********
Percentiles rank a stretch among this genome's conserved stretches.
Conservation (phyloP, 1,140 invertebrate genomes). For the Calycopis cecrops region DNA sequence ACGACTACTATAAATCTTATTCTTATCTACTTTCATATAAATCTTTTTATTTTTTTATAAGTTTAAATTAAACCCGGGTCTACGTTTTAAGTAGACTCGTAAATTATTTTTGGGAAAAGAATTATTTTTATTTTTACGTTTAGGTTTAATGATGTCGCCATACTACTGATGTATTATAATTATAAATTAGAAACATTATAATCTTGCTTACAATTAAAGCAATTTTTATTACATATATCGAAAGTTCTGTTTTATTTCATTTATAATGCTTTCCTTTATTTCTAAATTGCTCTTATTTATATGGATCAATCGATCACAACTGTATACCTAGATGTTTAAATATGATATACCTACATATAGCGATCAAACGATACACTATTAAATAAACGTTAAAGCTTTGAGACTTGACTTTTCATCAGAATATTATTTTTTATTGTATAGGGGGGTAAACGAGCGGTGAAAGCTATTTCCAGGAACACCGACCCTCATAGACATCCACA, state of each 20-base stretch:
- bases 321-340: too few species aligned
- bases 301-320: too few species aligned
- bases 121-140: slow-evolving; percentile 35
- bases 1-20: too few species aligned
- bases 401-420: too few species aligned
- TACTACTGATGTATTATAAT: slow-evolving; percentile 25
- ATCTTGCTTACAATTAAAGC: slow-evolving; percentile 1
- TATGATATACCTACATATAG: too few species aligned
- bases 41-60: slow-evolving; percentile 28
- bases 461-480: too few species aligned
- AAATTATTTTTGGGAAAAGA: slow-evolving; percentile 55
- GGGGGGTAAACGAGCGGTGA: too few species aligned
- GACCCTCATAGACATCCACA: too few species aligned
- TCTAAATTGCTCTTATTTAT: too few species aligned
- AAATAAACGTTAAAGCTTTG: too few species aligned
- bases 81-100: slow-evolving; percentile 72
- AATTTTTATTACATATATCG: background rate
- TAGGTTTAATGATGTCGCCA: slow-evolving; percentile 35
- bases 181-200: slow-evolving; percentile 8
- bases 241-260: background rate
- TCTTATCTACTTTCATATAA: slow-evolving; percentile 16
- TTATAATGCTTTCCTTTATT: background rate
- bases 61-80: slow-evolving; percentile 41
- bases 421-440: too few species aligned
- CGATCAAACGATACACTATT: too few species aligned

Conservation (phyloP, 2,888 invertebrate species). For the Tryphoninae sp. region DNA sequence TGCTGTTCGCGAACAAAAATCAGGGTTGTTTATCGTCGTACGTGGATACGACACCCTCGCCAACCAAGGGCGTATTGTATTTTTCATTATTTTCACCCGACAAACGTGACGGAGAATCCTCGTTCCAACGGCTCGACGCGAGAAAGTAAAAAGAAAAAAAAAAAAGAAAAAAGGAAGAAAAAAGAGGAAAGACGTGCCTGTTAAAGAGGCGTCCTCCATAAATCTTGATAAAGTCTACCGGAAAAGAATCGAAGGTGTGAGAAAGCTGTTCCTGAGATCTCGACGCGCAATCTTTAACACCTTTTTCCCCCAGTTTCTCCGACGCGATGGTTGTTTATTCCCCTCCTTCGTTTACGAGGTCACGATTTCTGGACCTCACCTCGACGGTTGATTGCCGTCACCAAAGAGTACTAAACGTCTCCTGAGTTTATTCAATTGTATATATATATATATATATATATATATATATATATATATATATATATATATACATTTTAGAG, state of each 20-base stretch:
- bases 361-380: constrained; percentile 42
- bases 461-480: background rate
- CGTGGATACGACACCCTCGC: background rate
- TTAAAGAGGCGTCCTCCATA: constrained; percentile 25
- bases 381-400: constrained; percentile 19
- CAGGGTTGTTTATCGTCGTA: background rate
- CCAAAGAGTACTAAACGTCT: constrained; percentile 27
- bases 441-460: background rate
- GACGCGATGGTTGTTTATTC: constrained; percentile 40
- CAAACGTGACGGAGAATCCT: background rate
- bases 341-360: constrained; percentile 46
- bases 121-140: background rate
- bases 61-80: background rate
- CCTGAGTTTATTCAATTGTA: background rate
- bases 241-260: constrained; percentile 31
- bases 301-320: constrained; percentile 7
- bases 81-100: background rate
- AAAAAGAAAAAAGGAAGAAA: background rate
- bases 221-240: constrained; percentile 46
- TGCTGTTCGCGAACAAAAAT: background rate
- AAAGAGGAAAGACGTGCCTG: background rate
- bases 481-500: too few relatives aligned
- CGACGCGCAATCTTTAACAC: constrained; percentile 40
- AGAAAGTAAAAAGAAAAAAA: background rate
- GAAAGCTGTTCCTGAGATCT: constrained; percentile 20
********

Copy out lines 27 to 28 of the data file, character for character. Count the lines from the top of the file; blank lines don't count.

- CGATCAAACGATACACTATT: too few species aligned

Conservation (phyloP, 2,888 invertebrate species). For the Tryphoninae sp. region DNA sequence TGCTGTTCGCGAACAAAAATCAGGGTTGTTTATCGTCGTACGTGGATACGACACCCTCGCCAACCAAGGGCGTATTGTATTTTTCATTATTTTCACCCGACAAACGTGACGGAGAATCCTCGTTCCAACGGCTCGACGCGAGAAAGTAAAAAGAAAAAAAAAAAAGAAAAAAGGAAGAAAAAAGAGGAAAGACGTGCCTGTTAAAGAGGCGTCCTCCATAAATCTTGATAAAGTCTACCGGAAAAGAATCGAAGGTGTGAGAAAGCTGTTCCTGAGATCTCGACGCGCAATCTTTAACACCTTTTTCCCCCAGTTTCTCCGACGCGATGGTTGTTTATTCCCCTCCTTCGTTTACGAGGTCACGATTTCTGGACCTCACCTCGACGGTTGATTGCCGTCACCAAAGAGTACTAAACGTCTCCTGAGTTTATTCAATTGTATATATATATATATATATATATATATATATATATATATATATATATATATACATTTTAGAG, state of each 20-base stretch: